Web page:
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Developing the next major nickel project in Brazil

Corporate governance

Corporate governance practices
The Board recognises the importance of sound corporate governance commensurate with the size of the Company and the interests of shareholders while still allowing operational flexibility.  As the Company grows, the Directors will enhance and develop the current  policies and procedures aligned with the Code of Best Practice (commonly known as the ‘UK Corporate Governance Code’), as published by the Financial Reporting Council so far as is practicable and considers them to be appropriate taking into account the size and nature of the Company.

 

Responsibilities of the members of the Board 
— In accordance with the Combined Code the Company is headed by an effective Board which is collectively responsible for promoting the success of the Company. The Board sets the Company’s strategic aims, its values and standards, and ensures that its obligations to its shareholders and others are understood and met. 

— All Directors are expected to bring an independent judgement to bear, and to take decisions objectively in the interests of the Company. If Directors have concerns about the way the Company is being run or about any course of action that is proposed, they must ensure that such concerns are recorded in the board minutes if they cannot be resolved. 

— The Non-Executive Directors are expected to constructively challenge and contribute to the development of the Company strategy, to scrutinise management performance, to satisfy themselves on the integrity of financial information and that financial controls and risk management systems are robust and defensible. It is expected that the Non-Executive Directors will hold separate meetings without executive directors or chairman present. The scope of their responsibilities is enlarging, and non-executive directors will have to undertake that they have sufficient time to fulfil the role, and must disclose any other commitments or future new appointments.

 

The Board 

The Board meets regularly throughout the year. To enable the Board to perform its duties, each of the Directors has full access to all relevant information and to the services of the Company Secretary. If necessary the Non-Executive Directors may take independent professional advice at the Company’s expense. The Board currently includes two Non-Executive Directors. The Board has delegated specific responsibilities to the committees described below.

 

The Audit Committee 

The audit committee comprises David Hall (Chairman), Owen Bavinton, William Fisher and Allan Walker. The committee reviews the Company’s annual financial statements before submission to the Board for approval. The committee also reviews regular reports from management and the external auditors on accounting and internal control matters. When appropriate, the committee monitors the progress of action taken in relation to such matters. The audit committee meets annually.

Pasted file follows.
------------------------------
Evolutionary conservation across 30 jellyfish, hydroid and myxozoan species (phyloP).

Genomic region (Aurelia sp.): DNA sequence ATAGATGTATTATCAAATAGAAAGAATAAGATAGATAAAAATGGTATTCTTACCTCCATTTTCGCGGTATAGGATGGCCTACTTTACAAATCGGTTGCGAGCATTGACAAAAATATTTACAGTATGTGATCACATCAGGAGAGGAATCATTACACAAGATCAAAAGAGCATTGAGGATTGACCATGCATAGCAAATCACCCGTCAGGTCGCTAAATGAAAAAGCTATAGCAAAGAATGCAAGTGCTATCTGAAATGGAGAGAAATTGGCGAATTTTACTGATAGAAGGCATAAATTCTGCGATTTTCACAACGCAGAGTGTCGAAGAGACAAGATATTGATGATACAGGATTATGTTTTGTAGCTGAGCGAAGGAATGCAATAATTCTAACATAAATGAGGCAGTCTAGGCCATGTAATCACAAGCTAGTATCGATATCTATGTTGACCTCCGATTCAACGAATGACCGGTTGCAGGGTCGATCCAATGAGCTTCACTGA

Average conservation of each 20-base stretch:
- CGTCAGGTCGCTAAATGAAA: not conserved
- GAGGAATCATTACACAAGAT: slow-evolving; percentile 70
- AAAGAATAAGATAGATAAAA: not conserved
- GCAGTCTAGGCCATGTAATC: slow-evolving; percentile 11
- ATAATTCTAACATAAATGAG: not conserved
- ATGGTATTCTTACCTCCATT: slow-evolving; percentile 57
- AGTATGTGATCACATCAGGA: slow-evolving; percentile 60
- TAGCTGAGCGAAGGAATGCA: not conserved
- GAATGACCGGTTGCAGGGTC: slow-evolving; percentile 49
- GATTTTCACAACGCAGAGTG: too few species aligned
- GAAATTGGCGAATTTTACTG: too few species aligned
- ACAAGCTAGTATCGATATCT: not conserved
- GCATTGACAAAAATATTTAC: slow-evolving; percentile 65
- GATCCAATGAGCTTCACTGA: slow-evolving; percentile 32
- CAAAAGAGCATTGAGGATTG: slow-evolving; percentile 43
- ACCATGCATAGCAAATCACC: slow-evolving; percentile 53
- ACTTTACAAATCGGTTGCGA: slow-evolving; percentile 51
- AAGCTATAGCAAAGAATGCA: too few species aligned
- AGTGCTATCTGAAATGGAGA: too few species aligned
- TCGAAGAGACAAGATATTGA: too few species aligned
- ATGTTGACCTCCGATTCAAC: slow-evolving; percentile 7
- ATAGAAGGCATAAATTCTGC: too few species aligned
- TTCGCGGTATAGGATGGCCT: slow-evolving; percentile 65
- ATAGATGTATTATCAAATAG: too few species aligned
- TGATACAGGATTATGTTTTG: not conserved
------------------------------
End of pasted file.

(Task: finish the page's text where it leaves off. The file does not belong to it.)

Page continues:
The Remuneration Committee 

The remuneration committee is made up of David Hall (Chairman), William Fisher and Allan Walker. It is responsible for reviewing the performance of the Executive Directors and for setting the scale and structure of their remuneration, paying due regard to the interests of shareholders as a whole and the performance of the Company. The remuneration committee meets annually.


Control Procedures 

The Board approves all financial budgets and cash forecasts. In addition, it has implemented procedures to ensure compliance with accounting standards and effective reporting. With external review and oversight provided by the Companies Auditors.


Provision of information to auditors 

As far as the Directors are aware, there is no relevant audit information of which the Company’s auditors are unaware. Each Director has taken appropriate steps to ensure that they are aware of such relevant information, and that the Company’s auditors are aware of that information.


Annual General Meeting 

The Annual General Meeting is held annually; this year’s meeting was held at 2.30pm on the 25 April 2017.


NOMAD 

AIM company’s responsibilities 


Supporting Nomad (Company’s nominated advisor) obligations are compliance requirements for AIM companies and their directors. In particular, an AIM company is now expressly required to have in place sufficient procedures, resources and controls to enable it to comply with the AIM rules. 

For example: 
— Having in place procedures to identify and report price sensitive information. 
— Having a share dealing code in place that specifies when dealings may not take place and ensuring that directors and relevant employees understand their obligations under it. 
— Ensuring directors are aware of their obligations to disclose share dealings to the company and other matters concerning their personal position (for example, details of involvement in insolvent companies); and,
— Ensuring that directors and other key staff are aware of the company’s other continuing obligations under the AIM rules. 

The principle that an AIM company should maintain regular contact with its Nomad and keep it informed of matters affecting the company is also codified — the Company is required to provide its Nomad with any information it reasonably requests or requires on an ongoing basis in order for the Nomad to carry out its responsibilities under the Nomad rules. This includes advising its Nomad of any proposed changes to the board and providing draft announcements to its Nomad in advance of them being made.